The National Universities of Japan was established during the Meiji era as prefectural or imperial universities. To this day, these are considered the oldest and more prestigious institutions, thus they are highly regarded amongst Japanese students. [This is similar to the Group of 8 in Australia].
University of Yamanashi is one of these. Most of the students I encountered are among the best of Yamanashi and surrounding prefectures, and had to work very hard to get in. In this post, I’ll try to give you guys useful information regarding this university. (For other universities, try to find people that went to that university when they did ICS).
After settling in to your accomodation, you will be examined on your Japanese. STUDY IN SYDNEY! If you don’t revise, you’ll be spending the first semester in the Intensive Course. While it is a great way to solidify what you have learned, it can however mean less free time to explore and have fun.
For foreign students, the classes are broken down in to several levels. Beginners will take the Intensive Course, while those that scored 40+ will be recommended in either Lower Intermediate, Intermediate, Upper Intermediate or Advanced.
Main take-away message is this: the reason you are coming to Japan is learn about Japan and what it has to offer, right? More Japanese you know before even coming to Japan, the easier it is to adjust in the first week or 2, and ultimately the more you’ll get out of the year.
Professor and Tutor
You will meet the mentor of international studies, who will assist you in the exchange program. You will be assigned an academic advisor and a tutor from your designated faculty. University of Yamanashi comprise of 4 faculties:
- Faculty of Education and Human Science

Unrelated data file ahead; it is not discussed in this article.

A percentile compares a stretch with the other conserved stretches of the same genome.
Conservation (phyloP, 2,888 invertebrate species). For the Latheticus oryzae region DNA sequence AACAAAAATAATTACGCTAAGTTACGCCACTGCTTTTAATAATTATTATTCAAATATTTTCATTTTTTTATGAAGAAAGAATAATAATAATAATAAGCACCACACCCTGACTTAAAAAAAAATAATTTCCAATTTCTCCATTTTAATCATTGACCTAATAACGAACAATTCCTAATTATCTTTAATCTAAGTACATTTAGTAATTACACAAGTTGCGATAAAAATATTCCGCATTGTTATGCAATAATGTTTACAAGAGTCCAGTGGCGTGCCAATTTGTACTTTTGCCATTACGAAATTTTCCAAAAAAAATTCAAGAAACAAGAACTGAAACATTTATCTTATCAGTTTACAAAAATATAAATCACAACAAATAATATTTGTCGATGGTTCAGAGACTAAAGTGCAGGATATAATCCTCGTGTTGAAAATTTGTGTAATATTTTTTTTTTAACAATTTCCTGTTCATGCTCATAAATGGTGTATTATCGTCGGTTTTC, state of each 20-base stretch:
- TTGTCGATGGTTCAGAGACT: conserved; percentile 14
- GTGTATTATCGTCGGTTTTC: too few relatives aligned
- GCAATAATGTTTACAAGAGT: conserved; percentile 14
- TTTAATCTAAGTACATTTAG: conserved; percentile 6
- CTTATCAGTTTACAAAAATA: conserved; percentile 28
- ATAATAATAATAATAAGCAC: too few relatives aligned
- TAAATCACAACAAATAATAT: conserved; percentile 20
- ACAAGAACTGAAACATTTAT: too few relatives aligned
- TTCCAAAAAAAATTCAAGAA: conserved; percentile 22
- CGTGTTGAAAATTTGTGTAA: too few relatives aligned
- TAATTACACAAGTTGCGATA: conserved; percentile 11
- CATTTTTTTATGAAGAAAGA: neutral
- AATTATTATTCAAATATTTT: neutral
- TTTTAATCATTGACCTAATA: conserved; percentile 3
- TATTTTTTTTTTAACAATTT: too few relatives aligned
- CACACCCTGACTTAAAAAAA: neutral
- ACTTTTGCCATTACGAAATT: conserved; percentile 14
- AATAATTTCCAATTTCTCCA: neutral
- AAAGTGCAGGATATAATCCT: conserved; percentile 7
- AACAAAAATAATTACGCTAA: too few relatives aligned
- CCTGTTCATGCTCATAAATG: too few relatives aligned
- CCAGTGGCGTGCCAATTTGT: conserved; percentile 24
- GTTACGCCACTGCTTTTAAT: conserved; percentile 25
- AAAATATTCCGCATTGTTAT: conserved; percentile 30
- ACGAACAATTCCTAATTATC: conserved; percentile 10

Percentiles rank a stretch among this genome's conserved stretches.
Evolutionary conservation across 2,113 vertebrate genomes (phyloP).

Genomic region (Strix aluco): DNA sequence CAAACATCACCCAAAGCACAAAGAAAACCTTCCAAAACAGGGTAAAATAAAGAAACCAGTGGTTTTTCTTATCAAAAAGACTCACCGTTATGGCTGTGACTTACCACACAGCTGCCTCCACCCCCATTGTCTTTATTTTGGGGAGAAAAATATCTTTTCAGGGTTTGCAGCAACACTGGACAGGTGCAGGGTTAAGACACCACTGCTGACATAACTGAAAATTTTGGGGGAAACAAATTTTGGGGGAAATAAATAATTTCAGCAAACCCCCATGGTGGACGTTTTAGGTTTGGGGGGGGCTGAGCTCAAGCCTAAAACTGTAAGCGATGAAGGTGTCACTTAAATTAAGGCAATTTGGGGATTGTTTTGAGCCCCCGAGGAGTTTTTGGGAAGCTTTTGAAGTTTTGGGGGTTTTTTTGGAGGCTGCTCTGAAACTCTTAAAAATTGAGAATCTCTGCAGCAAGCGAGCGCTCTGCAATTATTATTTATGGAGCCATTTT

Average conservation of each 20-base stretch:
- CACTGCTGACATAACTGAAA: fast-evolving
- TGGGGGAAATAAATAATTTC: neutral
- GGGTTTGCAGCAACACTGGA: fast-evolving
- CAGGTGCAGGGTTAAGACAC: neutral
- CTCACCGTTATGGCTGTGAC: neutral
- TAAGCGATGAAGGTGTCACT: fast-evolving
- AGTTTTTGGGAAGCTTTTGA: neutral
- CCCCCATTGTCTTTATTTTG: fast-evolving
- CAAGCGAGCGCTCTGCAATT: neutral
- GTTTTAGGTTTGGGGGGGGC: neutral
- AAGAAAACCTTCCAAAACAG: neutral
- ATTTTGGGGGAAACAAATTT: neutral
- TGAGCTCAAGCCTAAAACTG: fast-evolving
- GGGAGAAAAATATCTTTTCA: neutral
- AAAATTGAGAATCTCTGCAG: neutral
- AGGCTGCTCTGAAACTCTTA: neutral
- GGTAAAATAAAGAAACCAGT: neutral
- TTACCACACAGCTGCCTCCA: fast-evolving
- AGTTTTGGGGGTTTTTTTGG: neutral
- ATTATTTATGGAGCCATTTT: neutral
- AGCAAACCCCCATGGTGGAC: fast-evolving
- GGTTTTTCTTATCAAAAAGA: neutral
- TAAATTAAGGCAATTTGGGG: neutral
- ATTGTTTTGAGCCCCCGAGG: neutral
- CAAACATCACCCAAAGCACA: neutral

- Faculty of Medicine
- Faculty of Engineering
- Faculty of Life and Environmental Science
So in my case, because I’m doing a Bachelor of Business (Major in Economics and Finance) at UTS, I’m in the Faculty of Life and Environmental Science.
The academic advisor is your professor and will act on your behalf in admin matters as well as being your Japanese guarantor for contracts (like rent, if you need to move out of the kaikan for whatever reason). Since I’m living in the Kaikan, don’t worry about this particular role.
Your tutor will be one of your professor’s research (honours) student. Their job is to help you settle in Japan, such as getting your residence card (在留カード) registered at the City Hall (市役所、しやくしょ), open up a bank account, get a personal seal (印鑑、いんかん), and getting either a SIM or mobile phone.
A day at 梨大 consist of six 1.5 hour periods and a lunch break. The times are set out as shown below:
1: 0900 – 1030
2: 1040 – 1210
3: 13:10 – 1440
4: 1450 – 1620
5: 1630 – 1800
6: 1810 – 1940
There will be times where Japanese students at 梨大 want to ask you when you have class, so the way to answer this is ___ 限、げん, which means [ ___ period].
Club activities usually starts around 1800 and last for two hours, but most of the time, they would hang out for an extra hour before heading home.
Clubs and Societies
Right now I’m in the English Speaking Society, where Japanese students want to learn English from exchange students like myself. I will update this section as the semester goes.
Classes besides Japanese
Don’t worry too much about these to begin with, but you are given a range of classes to take aside from Japanese language. As Okumura sensei was really desperate to have exchange students assist Japanese students with their English proficiency, I took Intercultural Understanding through Images and Language and Communication across Cultures. While these two subjects are taught in English, you’re not only here to learn Japanese, but also to help Japanese students in their English (that’s the whole point of being an exchange student).